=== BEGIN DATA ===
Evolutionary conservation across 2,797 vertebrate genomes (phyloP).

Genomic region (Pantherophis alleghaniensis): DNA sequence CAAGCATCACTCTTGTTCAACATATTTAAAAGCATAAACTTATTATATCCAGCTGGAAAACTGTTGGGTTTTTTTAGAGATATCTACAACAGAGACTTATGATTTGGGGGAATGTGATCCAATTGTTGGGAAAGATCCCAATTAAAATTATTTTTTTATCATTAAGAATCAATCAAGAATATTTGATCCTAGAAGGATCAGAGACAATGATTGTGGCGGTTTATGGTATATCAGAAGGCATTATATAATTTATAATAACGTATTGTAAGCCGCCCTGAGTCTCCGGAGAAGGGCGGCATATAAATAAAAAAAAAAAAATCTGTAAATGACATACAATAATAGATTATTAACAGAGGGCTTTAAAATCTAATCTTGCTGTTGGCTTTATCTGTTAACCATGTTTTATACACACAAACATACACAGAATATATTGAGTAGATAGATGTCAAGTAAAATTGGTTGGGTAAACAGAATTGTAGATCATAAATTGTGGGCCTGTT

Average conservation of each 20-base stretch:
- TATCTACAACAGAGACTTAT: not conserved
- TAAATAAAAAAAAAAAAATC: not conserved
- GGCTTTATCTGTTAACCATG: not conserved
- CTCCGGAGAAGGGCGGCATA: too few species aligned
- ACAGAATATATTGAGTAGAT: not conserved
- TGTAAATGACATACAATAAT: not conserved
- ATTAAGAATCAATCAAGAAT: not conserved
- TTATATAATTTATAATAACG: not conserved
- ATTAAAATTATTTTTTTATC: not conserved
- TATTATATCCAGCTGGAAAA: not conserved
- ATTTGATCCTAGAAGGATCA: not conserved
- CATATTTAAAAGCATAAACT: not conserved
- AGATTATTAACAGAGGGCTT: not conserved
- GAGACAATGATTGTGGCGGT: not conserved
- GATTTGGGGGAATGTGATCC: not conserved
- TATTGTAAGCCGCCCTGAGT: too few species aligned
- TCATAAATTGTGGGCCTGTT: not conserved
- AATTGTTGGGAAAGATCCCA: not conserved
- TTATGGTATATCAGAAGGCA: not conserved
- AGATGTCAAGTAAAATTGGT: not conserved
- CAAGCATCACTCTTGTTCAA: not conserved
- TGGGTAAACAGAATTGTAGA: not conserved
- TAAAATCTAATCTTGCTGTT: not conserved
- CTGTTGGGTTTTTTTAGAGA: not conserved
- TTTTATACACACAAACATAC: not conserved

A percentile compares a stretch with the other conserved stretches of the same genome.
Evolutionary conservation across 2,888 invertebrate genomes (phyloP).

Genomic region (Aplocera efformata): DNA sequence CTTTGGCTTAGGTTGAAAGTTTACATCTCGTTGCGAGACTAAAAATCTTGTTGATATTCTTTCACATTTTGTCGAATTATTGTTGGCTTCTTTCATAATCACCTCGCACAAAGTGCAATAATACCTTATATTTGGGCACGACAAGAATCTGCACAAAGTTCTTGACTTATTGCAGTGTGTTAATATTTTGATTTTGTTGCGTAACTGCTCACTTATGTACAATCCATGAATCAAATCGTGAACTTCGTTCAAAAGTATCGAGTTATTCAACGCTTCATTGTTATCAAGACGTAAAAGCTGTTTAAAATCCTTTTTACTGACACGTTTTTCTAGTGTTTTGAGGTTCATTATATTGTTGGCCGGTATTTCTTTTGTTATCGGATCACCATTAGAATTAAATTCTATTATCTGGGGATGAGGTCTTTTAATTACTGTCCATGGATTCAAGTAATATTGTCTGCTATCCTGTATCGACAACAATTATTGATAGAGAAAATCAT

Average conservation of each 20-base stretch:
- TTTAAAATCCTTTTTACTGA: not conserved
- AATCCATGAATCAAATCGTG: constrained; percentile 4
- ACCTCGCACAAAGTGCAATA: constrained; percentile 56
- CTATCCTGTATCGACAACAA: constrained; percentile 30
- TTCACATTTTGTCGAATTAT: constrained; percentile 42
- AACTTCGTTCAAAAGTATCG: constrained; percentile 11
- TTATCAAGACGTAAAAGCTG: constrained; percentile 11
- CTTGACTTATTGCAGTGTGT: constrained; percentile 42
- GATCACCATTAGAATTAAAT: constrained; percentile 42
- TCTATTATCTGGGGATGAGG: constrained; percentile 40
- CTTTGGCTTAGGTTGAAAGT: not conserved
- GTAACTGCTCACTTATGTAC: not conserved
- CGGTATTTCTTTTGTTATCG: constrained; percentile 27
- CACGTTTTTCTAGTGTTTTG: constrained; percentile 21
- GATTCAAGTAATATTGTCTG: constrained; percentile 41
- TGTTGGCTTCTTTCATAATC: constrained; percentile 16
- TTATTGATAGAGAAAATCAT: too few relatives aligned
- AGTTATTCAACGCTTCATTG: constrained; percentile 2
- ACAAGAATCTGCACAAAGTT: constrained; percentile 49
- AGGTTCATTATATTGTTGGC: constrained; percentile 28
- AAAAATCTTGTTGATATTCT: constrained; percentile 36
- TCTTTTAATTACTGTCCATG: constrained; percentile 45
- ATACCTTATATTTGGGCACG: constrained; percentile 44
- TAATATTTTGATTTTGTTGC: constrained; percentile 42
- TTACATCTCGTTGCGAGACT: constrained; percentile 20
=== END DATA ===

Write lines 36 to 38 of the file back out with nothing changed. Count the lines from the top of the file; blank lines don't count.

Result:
- CTATCCTGTATCGACAACAA: constrained; percentile 30
- TTCACATTTTGTCGAATTAT: constrained; percentile 42
- AACTTCGTTCAAAAGTATCG: constrained; percentile 11